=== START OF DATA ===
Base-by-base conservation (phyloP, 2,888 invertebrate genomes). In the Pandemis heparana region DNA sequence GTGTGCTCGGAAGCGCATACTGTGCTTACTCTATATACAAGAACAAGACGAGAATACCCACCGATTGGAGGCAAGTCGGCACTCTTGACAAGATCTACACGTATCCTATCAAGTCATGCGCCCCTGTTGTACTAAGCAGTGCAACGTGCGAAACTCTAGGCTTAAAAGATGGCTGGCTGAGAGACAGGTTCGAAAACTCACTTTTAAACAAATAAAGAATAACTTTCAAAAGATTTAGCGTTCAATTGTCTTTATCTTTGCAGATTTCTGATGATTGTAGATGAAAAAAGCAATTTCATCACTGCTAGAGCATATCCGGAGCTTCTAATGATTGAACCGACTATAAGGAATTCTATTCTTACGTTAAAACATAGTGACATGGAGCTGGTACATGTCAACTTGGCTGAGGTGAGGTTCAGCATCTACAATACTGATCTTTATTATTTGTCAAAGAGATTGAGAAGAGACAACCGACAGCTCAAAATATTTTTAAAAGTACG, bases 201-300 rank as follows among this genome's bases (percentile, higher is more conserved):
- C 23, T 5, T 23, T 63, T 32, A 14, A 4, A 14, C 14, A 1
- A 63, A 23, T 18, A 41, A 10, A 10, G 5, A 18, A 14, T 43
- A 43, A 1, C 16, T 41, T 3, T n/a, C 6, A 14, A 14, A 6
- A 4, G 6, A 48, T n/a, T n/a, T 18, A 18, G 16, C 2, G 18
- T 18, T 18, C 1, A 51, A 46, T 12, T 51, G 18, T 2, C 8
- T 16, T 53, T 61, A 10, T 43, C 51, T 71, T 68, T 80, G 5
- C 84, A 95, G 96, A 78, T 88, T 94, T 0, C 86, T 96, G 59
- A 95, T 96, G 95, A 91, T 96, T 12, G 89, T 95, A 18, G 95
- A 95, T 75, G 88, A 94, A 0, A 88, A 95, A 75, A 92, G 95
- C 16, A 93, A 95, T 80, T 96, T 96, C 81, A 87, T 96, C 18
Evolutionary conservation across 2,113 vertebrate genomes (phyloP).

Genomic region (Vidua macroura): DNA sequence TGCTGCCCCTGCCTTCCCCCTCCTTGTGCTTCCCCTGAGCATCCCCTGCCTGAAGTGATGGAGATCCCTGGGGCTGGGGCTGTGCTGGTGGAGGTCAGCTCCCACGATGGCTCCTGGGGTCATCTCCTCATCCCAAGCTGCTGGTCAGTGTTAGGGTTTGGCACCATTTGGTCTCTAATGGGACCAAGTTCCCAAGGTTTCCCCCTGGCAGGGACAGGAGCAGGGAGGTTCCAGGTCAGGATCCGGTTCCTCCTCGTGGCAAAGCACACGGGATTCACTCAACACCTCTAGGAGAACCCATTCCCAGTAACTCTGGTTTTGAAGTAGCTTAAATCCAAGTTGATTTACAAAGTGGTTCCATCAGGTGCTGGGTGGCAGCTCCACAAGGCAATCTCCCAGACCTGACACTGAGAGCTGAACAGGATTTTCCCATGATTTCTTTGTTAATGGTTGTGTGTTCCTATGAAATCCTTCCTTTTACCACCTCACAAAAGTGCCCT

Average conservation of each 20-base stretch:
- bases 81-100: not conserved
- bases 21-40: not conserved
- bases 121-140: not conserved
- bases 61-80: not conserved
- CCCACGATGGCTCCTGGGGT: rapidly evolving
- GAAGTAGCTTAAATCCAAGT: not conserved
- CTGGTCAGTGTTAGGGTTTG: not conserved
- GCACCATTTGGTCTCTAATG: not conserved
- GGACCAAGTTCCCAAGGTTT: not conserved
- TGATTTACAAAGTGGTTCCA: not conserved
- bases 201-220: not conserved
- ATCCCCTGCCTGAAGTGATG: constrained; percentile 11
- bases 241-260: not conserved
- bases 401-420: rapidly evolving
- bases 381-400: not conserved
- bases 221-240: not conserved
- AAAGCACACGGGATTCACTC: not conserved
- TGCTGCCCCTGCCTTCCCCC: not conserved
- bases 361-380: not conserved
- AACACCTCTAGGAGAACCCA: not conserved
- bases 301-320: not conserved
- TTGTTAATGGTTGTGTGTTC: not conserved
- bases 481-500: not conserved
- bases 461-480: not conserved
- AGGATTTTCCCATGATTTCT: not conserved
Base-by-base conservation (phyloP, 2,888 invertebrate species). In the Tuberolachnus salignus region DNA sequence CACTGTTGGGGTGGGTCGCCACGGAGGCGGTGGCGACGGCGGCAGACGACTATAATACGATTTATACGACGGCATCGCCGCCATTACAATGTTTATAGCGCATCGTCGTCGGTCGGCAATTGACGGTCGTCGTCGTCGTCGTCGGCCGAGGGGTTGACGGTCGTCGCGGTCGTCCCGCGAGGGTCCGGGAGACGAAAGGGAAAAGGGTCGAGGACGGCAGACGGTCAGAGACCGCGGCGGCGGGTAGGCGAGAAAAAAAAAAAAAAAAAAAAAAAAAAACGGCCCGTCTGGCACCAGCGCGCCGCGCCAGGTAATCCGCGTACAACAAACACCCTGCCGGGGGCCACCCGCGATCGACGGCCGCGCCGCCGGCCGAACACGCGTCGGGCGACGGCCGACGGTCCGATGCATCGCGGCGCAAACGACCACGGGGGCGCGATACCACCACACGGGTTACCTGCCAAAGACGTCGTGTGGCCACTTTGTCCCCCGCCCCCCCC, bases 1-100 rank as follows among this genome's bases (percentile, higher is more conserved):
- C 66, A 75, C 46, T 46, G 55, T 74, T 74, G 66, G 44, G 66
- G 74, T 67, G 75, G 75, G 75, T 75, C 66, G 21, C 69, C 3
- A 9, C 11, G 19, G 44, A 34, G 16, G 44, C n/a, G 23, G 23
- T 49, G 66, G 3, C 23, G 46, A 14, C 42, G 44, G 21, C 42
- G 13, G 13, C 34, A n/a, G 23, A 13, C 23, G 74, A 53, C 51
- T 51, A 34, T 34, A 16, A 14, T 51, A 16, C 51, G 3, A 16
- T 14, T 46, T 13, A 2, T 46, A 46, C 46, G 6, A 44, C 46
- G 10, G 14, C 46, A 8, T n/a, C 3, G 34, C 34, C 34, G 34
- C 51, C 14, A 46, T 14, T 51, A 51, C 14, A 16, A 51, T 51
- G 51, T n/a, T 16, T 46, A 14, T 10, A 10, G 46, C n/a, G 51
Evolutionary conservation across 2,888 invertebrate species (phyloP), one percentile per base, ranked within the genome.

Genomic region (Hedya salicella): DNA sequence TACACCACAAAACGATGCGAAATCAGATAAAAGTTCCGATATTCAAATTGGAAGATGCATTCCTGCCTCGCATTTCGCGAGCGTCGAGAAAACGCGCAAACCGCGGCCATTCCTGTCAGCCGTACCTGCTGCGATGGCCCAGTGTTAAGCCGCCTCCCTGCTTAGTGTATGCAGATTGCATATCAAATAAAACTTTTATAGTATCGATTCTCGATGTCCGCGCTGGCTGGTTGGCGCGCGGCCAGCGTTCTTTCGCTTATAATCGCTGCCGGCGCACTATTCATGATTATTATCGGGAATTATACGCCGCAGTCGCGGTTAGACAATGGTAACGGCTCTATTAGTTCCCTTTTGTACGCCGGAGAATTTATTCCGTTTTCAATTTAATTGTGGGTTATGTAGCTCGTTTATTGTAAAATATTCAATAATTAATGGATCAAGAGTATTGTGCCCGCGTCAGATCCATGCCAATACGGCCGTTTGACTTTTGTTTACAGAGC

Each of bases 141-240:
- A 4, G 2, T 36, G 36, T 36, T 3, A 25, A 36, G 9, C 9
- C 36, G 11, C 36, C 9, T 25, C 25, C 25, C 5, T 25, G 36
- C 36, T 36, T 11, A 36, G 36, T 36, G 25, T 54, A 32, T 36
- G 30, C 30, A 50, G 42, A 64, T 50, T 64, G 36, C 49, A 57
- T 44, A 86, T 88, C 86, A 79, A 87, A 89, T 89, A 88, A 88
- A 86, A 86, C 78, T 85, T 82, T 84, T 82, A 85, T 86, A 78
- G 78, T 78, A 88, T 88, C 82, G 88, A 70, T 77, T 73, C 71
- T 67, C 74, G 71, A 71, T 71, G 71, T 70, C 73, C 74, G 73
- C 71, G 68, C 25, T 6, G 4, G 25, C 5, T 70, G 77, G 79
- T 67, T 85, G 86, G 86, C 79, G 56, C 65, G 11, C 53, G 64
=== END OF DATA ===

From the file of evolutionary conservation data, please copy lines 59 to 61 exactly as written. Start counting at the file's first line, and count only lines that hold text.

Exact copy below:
- A 86, A 86, C 78, T 85, T 82, T 84, T 82, A 85, T 86, A 78
- G 78, T 78, A 88, T 88, C 82, G 88, A 70, T 77, T 73, C 71
- T 67, C 74, G 71, A 71, T 71, G 71, T 70, C 73, C 74, G 73